A rare and stunning type of solar eclipse will be clearly visible this Sunday night when the moon casts a shadow on the sun, resulting in a flaming ring of fire surrounding a darkened sun.
Called an “annular”, or “ring”, eclipse, it will be visible from the Mammoth and northern Eastern Sierra area beginning at about 5:15 Sunday night until 7:40 p.m., with the maximum coverage of the sun at about 6:30 p.m.
It’s the first and last time such an annular eclipse will occur in 18 years, with the last similar eclipse occurring in 1994 and the next projected for 2039.
The weather is expected to be clear, calm and warm, making for perfect viewing.
Mammoth lies on the very southern edge of the best viewing area in the state—a wide swath of land that stretches from northern California near Eureka to Redding and Sacramento and then Tahoe.
The rest of California will still get a prime view of a partial eclipse on Sunday evening, with the moon blocking out 86% of the sun's diameter in Los Angeles, according to a Los Angeles Times article.
An annular eclipse is different from a total or partial eclipse, in that only an annular eclipse comes with the spectacular “ring of fire” surrounding the sun, according to the EarthSky website.
Do no look directly at this eclipse, scientists warn. Doing so could permanently damage your eyes.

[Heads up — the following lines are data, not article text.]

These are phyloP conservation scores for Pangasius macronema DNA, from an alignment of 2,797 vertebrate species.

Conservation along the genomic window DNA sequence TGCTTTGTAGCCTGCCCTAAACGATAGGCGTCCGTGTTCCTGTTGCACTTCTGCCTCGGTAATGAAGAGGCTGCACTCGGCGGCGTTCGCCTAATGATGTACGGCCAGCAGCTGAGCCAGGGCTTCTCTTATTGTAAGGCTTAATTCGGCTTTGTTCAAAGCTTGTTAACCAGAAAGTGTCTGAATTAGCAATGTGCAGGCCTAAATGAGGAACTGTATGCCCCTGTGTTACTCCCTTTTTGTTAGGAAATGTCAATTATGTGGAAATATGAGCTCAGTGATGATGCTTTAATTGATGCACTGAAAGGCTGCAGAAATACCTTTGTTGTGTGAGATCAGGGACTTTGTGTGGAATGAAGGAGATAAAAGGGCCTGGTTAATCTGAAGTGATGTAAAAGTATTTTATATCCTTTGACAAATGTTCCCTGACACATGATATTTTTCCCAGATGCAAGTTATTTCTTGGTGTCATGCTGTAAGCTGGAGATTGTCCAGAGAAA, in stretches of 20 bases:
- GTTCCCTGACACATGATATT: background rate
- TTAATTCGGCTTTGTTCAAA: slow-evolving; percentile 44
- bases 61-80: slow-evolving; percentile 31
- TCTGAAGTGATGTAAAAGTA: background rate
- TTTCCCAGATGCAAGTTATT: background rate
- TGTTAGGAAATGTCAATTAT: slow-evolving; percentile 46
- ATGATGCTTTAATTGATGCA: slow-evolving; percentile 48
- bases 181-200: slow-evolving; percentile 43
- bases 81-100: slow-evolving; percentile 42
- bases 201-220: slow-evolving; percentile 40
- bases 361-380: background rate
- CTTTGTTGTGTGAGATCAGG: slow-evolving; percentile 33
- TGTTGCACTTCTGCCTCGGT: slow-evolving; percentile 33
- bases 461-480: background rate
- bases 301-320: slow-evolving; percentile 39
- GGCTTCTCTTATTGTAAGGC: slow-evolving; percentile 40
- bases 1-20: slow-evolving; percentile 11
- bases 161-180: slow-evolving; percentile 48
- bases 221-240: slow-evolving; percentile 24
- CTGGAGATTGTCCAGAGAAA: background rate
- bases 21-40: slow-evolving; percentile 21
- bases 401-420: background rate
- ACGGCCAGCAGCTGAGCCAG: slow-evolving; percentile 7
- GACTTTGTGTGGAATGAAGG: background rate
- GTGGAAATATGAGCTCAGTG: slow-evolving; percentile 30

Here is a website that gives clear directions about how to make a home-made viewing box, and other tips about viewing what promises to be a rare and spectacular event.
Eclipse over Mono Lake anyone? The Minaret range? The Sierra crest? Yosemite?
How much better could it get?
I saw one of these eclipses as a child, two 18-year cycles ago in the highlands of Montana. I will never, never forget the sight of the flaming white diamonds cast off from the darkened sun on that cold, cold day, the homemade viewing box, the warm car rimmed in frost packed with four siblings and my wanna-be astronomer father.
Get out there.
Here’s a “how to” site that will help you figure out how to view the eclipse. It’s easy and fast to make the viewing box, or other sites suggest looking through a lacy network of leaves—anything except looking directly at the sun: http://www.exploratorium.edu/eclipse/how.html 
Or go here, for more information: